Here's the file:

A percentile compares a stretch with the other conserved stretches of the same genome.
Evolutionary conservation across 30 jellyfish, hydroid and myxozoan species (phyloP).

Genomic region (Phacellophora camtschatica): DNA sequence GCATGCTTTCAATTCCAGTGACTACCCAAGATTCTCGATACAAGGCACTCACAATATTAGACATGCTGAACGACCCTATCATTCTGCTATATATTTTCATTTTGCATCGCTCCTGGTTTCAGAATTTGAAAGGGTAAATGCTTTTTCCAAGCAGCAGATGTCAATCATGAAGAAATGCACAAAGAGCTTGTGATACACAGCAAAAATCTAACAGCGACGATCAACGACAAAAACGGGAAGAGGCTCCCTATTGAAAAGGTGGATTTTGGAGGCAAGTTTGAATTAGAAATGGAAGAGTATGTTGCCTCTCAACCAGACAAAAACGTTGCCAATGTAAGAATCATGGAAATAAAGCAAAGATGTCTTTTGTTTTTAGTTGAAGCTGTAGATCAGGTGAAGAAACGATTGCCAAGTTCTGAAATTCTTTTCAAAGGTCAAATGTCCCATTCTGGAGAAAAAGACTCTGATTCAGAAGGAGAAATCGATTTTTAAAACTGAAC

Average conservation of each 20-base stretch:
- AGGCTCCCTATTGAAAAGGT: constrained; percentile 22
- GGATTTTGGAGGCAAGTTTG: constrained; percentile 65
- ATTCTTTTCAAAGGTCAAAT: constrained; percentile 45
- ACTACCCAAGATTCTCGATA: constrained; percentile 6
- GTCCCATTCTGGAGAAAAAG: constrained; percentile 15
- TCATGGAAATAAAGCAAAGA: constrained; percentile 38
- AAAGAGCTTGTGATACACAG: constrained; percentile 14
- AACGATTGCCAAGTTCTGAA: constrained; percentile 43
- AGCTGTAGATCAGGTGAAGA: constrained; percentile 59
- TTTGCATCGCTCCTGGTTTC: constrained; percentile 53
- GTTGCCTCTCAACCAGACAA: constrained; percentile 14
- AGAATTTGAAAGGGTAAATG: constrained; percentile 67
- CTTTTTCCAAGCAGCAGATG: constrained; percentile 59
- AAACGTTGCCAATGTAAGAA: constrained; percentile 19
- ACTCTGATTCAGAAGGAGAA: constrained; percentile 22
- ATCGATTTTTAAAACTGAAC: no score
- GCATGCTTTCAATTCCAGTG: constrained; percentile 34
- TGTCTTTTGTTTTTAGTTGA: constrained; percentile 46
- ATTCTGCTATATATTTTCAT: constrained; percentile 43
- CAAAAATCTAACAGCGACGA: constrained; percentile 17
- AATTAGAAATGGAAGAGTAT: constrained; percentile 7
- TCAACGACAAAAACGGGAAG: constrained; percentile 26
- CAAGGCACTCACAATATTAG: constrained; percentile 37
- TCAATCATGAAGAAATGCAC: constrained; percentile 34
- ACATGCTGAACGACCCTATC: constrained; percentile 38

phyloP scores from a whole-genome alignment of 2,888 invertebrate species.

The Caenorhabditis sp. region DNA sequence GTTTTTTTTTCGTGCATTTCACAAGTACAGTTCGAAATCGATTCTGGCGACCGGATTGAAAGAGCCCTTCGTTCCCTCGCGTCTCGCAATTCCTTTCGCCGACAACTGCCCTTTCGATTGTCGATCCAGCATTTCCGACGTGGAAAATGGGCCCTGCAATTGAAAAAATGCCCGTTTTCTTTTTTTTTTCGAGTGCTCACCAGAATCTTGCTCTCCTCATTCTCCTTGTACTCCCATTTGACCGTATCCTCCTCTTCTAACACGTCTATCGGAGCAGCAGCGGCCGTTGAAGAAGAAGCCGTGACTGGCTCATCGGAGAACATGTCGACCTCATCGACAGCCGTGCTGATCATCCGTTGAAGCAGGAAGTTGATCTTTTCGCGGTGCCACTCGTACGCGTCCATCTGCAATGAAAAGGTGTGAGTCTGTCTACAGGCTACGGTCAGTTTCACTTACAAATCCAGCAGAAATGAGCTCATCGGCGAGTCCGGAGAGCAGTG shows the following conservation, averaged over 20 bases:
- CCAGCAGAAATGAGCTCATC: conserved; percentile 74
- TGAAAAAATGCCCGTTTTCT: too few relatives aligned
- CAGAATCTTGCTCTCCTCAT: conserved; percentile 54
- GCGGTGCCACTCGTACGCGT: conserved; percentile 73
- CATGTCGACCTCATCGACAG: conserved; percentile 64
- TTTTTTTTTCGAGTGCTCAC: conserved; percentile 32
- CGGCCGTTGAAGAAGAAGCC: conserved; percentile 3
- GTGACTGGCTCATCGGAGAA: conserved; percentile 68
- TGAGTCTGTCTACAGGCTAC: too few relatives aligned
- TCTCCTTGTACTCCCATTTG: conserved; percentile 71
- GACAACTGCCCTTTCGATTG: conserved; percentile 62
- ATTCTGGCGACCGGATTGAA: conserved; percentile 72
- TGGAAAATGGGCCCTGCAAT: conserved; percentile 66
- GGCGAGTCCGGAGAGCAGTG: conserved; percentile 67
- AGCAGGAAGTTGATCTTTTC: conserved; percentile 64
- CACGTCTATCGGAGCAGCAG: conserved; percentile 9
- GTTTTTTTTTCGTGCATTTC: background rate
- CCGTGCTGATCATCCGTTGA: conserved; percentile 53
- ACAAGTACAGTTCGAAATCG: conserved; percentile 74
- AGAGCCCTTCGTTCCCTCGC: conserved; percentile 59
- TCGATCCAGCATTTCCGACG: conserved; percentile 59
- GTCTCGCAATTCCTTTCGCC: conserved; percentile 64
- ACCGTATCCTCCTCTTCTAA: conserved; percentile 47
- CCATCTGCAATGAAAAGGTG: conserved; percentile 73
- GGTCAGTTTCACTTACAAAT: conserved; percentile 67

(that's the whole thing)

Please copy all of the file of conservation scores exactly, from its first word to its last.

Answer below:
A percentile compares a stretch with the other conserved stretches of the same genome.
Evolutionary conservation across 30 jellyfish, hydroid and myxozoan species (phyloP).

Genomic region (Phacellophora camtschatica): DNA sequence GCATGCTTTCAATTCCAGTGACTACCCAAGATTCTCGATACAAGGCACTCACAATATTAGACATGCTGAACGACCCTATCATTCTGCTATATATTTTCATTTTGCATCGCTCCTGGTTTCAGAATTTGAAAGGGTAAATGCTTTTTCCAAGCAGCAGATGTCAATCATGAAGAAATGCACAAAGAGCTTGTGATACACAGCAAAAATCTAACAGCGACGATCAACGACAAAAACGGGAAGAGGCTCCCTATTGAAAAGGTGGATTTTGGAGGCAAGTTTGAATTAGAAATGGAAGAGTATGTTGCCTCTCAACCAGACAAAAACGTTGCCAATGTAAGAATCATGGAAATAAAGCAAAGATGTCTTTTGTTTTTAGTTGAAGCTGTAGATCAGGTGAAGAAACGATTGCCAAGTTCTGAAATTCTTTTCAAAGGTCAAATGTCCCATTCTGGAGAAAAAGACTCTGATTCAGAAGGAGAAATCGATTTTTAAAACTGAAC

Average conservation of each 20-base stretch:
- AGGCTCCCTATTGAAAAGGT: constrained; percentile 22
- GGATTTTGGAGGCAAGTTTG: constrained; percentile 65
- ATTCTTTTCAAAGGTCAAAT: constrained; percentile 45
- ACTACCCAAGATTCTCGATA: constrained; percentile 6
- GTCCCATTCTGGAGAAAAAG: constrained; percentile 15
- TCATGGAAATAAAGCAAAGA: constrained; percentile 38
- AAAGAGCTTGTGATACACAG: constrained; percentile 14
- AACGATTGCCAAGTTCTGAA: constrained; percentile 43
- AGCTGTAGATCAGGTGAAGA: constrained; percentile 59
- TTTGCATCGCTCCTGGTTTC: constrained; percentile 53
- GTTGCCTCTCAACCAGACAA: constrained; percentile 14
- AGAATTTGAAAGGGTAAATG: constrained; percentile 67
- CTTTTTCCAAGCAGCAGATG: constrained; percentile 59
- AAACGTTGCCAATGTAAGAA: constrained; percentile 19
- ACTCTGATTCAGAAGGAGAA: constrained; percentile 22
- ATCGATTTTTAAAACTGAAC: no score
- GCATGCTTTCAATTCCAGTG: constrained; percentile 34
- TGTCTTTTGTTTTTAGTTGA: constrained; percentile 46
- ATTCTGCTATATATTTTCAT: constrained; percentile 43
- CAAAAATCTAACAGCGACGA: constrained; percentile 17
- AATTAGAAATGGAAGAGTAT: constrained; percentile 7
- TCAACGACAAAAACGGGAAG: constrained; percentile 26
- CAAGGCACTCACAATATTAG: constrained; percentile 37
- TCAATCATGAAGAAATGCAC: constrained; percentile 34
- ACATGCTGAACGACCCTATC: constrained; percentile 38

phyloP scores from a whole-genome alignment of 2,888 invertebrate species.

The Caenorhabditis sp. region DNA sequence GTTTTTTTTTCGTGCATTTCACAAGTACAGTTCGAAATCGATTCTGGCGACCGGATTGAAAGAGCCCTTCGTTCCCTCGCGTCTCGCAATTCCTTTCGCCGACAACTGCCCTTTCGATTGTCGATCCAGCATTTCCGACGTGGAAAATGGGCCCTGCAATTGAAAAAATGCCCGTTTTCTTTTTTTTTTCGAGTGCTCACCAGAATCTTGCTCTCCTCATTCTCCTTGTACTCCCATTTGACCGTATCCTCCTCTTCTAACACGTCTATCGGAGCAGCAGCGGCCGTTGAAGAAGAAGCCGTGACTGGCTCATCGGAGAACATGTCGACCTCATCGACAGCCGTGCTGATCATCCGTTGAAGCAGGAAGTTGATCTTTTCGCGGTGCCACTCGTACGCGTCCATCTGCAATGAAAAGGTGTGAGTCTGTCTACAGGCTACGGTCAGTTTCACTTACAAATCCAGCAGAAATGAGCTCATCGGCGAGTCCGGAGAGCAGTG shows the following conservation, averaged over 20 bases:
- CCAGCAGAAATGAGCTCATC: conserved; percentile 74
- TGAAAAAATGCCCGTTTTCT: too few relatives aligned
- CAGAATCTTGCTCTCCTCAT: conserved; percentile 54
- GCGGTGCCACTCGTACGCGT: conserved; percentile 73
- CATGTCGACCTCATCGACAG: conserved; percentile 64
- TTTTTTTTTCGAGTGCTCAC: conserved; percentile 32
- CGGCCGTTGAAGAAGAAGCC: conserved; percentile 3
- GTGACTGGCTCATCGGAGAA: conserved; percentile 68
- TGAGTCTGTCTACAGGCTAC: too few relatives aligned
- TCTCCTTGTACTCCCATTTG: conserved; percentile 71
- GACAACTGCCCTTTCGATTG: conserved; percentile 62
- ATTCTGGCGACCGGATTGAA: conserved; percentile 72
- TGGAAAATGGGCCCTGCAAT: conserved; percentile 66
- GGCGAGTCCGGAGAGCAGTG: conserved; percentile 67
- AGCAGGAAGTTGATCTTTTC: conserved; percentile 64
- CACGTCTATCGGAGCAGCAG: conserved; percentile 9
- GTTTTTTTTTCGTGCATTTC: background rate
- CCGTGCTGATCATCCGTTGA: conserved; percentile 53
- ACAAGTACAGTTCGAAATCG: conserved; percentile 74
- AGAGCCCTTCGTTCCCTCGC: conserved; percentile 59
- TCGATCCAGCATTTCCGACG: conserved; percentile 59
- GTCTCGCAATTCCTTTCGCC: conserved; percentile 64
- ACCGTATCCTCCTCTTCTAA: conserved; percentile 47
- CCATCTGCAATGAAAAGGTG: conserved; percentile 73
- GGTCAGTTTCACTTACAAAT: conserved; percentile 67